Bad Meets Evil, Hell: The Sequel: Reunited with (and recharged by) Royce, Em reminds us that he’s still capable of littering the scene with lyrical shell casings, and Nickel Nine matches him shot for shot. Their friendly competition makes for a thrilling listen, and basically everything here burns with varying degrees of intensity — even the track with Bruno Mars.
Bright Eyes, The People’s Key: Unjustly overlooked for reasons not apparent to me, Conor Oberst’s seventh studio album is a latticework of sonic strips, wide-eyed (yet sorta hazy) ponderances of faith and science and, on “Ladder Song,” raw, positively aching ruminations on death. Not as great as some of his earlier works, but close. And that’s still better than 95 percent of everything else.
Curren$y, Covert Coup: One of approximately 750 albums he plans to release this year (and not the one that syncs up with “Weekend at Bernie’s” either), Coup bubbles along on producer the Alchemist’s hazy beats and Curren$y’s laconic, chronic delivery. If you couldn’t tell, this is the weed-iest album of 2011, by a smoky mile.
Death Cab for Cutie, Codes and Keys: Ben Gibbard finally gets happy, only, y’know, within reason. Because even the sunniest moments are dotted with dark clouds, and ultimately, this is an album that’s as much about alienation as anything else. After all, falling in love doesn’t fill the emptiness inside; it only makes it more pronounced.
PJ Harvey, Let England Shake: The iconic Brit shape-shifts with seemingly every record she releases, and on Shake, she’s reborn as an old-fashioned protest singer. The sad thing is, the subjects she’s singing about (conflict, bloodshed, man’s unending cycle of self-immolation) are just as timely now as they were 50 years ago.
Portugal. The Man, In the Mountain, In the Cloud: Guys from the same town that put Sarah Palin on the map (Wasilla, Alaska: Population 7,831) more than atone for that fact with an album that’s sprawling, psychedelic and crawling with ambition — the latter of which is also a pretty apt description for Ms. You-Betcha’s machinations too.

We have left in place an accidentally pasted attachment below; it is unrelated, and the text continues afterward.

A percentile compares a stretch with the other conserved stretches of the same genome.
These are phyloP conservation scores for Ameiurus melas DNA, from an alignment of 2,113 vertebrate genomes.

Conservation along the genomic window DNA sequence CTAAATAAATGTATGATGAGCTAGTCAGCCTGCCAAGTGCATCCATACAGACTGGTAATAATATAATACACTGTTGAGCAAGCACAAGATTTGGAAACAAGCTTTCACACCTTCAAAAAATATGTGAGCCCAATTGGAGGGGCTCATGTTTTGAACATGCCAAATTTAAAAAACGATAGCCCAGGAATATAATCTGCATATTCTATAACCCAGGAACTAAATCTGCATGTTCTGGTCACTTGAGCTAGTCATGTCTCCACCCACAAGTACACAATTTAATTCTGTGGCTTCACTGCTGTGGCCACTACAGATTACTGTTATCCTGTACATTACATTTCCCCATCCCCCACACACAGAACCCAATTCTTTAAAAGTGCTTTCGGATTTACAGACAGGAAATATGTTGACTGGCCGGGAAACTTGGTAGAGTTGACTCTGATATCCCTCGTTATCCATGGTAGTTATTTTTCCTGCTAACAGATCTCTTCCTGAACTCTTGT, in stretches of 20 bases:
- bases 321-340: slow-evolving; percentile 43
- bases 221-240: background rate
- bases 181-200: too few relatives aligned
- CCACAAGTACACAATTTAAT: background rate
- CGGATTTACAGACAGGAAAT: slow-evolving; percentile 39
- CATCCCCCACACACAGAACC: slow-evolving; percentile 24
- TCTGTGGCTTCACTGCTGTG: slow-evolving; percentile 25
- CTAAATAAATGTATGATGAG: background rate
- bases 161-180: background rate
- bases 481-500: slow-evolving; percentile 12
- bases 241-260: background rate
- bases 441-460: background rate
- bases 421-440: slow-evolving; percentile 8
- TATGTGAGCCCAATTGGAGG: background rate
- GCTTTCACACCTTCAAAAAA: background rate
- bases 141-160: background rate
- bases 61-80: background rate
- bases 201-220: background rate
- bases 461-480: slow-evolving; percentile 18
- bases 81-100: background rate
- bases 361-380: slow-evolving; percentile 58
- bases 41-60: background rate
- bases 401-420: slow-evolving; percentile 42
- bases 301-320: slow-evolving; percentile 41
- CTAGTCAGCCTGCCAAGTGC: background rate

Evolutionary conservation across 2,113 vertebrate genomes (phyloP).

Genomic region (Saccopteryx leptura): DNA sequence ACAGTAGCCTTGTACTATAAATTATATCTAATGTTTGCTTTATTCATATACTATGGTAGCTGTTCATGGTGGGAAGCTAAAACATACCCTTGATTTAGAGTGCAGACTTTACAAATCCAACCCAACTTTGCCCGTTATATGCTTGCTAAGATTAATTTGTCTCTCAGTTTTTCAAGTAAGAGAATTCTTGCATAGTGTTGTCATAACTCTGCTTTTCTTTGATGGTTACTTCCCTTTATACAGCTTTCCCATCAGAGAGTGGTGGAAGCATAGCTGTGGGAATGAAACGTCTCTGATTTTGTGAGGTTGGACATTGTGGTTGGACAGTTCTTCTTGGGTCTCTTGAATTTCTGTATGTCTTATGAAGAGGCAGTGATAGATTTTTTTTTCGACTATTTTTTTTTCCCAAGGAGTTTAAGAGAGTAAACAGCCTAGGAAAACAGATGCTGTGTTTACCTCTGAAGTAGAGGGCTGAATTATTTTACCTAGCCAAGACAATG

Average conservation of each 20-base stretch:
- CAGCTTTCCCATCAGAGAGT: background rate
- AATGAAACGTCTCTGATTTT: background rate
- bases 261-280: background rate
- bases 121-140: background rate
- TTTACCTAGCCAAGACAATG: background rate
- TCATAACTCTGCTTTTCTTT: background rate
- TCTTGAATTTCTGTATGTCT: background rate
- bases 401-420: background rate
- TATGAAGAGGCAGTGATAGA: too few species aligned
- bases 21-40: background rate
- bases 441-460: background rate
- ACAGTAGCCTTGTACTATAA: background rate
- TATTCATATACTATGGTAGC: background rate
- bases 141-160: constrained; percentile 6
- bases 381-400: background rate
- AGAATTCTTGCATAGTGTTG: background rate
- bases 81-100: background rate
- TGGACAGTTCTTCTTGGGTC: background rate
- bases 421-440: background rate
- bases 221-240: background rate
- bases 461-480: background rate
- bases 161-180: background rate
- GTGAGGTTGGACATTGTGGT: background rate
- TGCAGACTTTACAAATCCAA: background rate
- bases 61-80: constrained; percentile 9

Radiohead, The King of Limbs: Maybe the most divisive Radiohead album of all time (or at least since Hail to the Thief), it may not necessarily rock, but that’s because it’s not supposed to. Instead, its main focus is creating a world that’s atmospheric and amniotic, and even if it doesn’t contain guitar solos like “Lucky” or “Just,” there’s still plenty to give you chills. Just not the chills you’re probably used to.
Tyler, the Creator, Goblin: Terrifying meta-commentary or simply the angry rantings of a 20-year-old kid who doesn’t know any better? Probably both. Homophobic? Sexist? Clever? Irritating? How about all of the above. It’s also visceral, wince-inducing, frightening and sorta funny too. But perhaps nobody does a better job of summing it all up than Tyler himself, when, on the (sorta) hook to “Radicals,” he growls, “Kill people, burn sh–, f— school.” Now that’s a mission statement.
YACHT, Shangri-La: New-age dance duo ponder the existence of the hereafter and discover that it may very well exist on earth (or within our own minds). Too bad we’re busy destroying both. A postapocalyptic party as foreseen by the Talking Heads and Giorgio Moroder, Shangri-La is as heavy on subject matter as it is on lithe, limber rhythms, so even when things get too heady, you can still let your hips do all the thinking.
Yuck, Yuck: The year’s best debut, one that channels the stray slack and sonic stumblings of Dinosaur Jr. and Sonic Youth. And considering it all comes from a quartet of kids too young to remember prime-era indie rock, it’s all the more noteworthy. Maybe the stuff can make a comeback.
What did we miss? Share your favorites in the comments!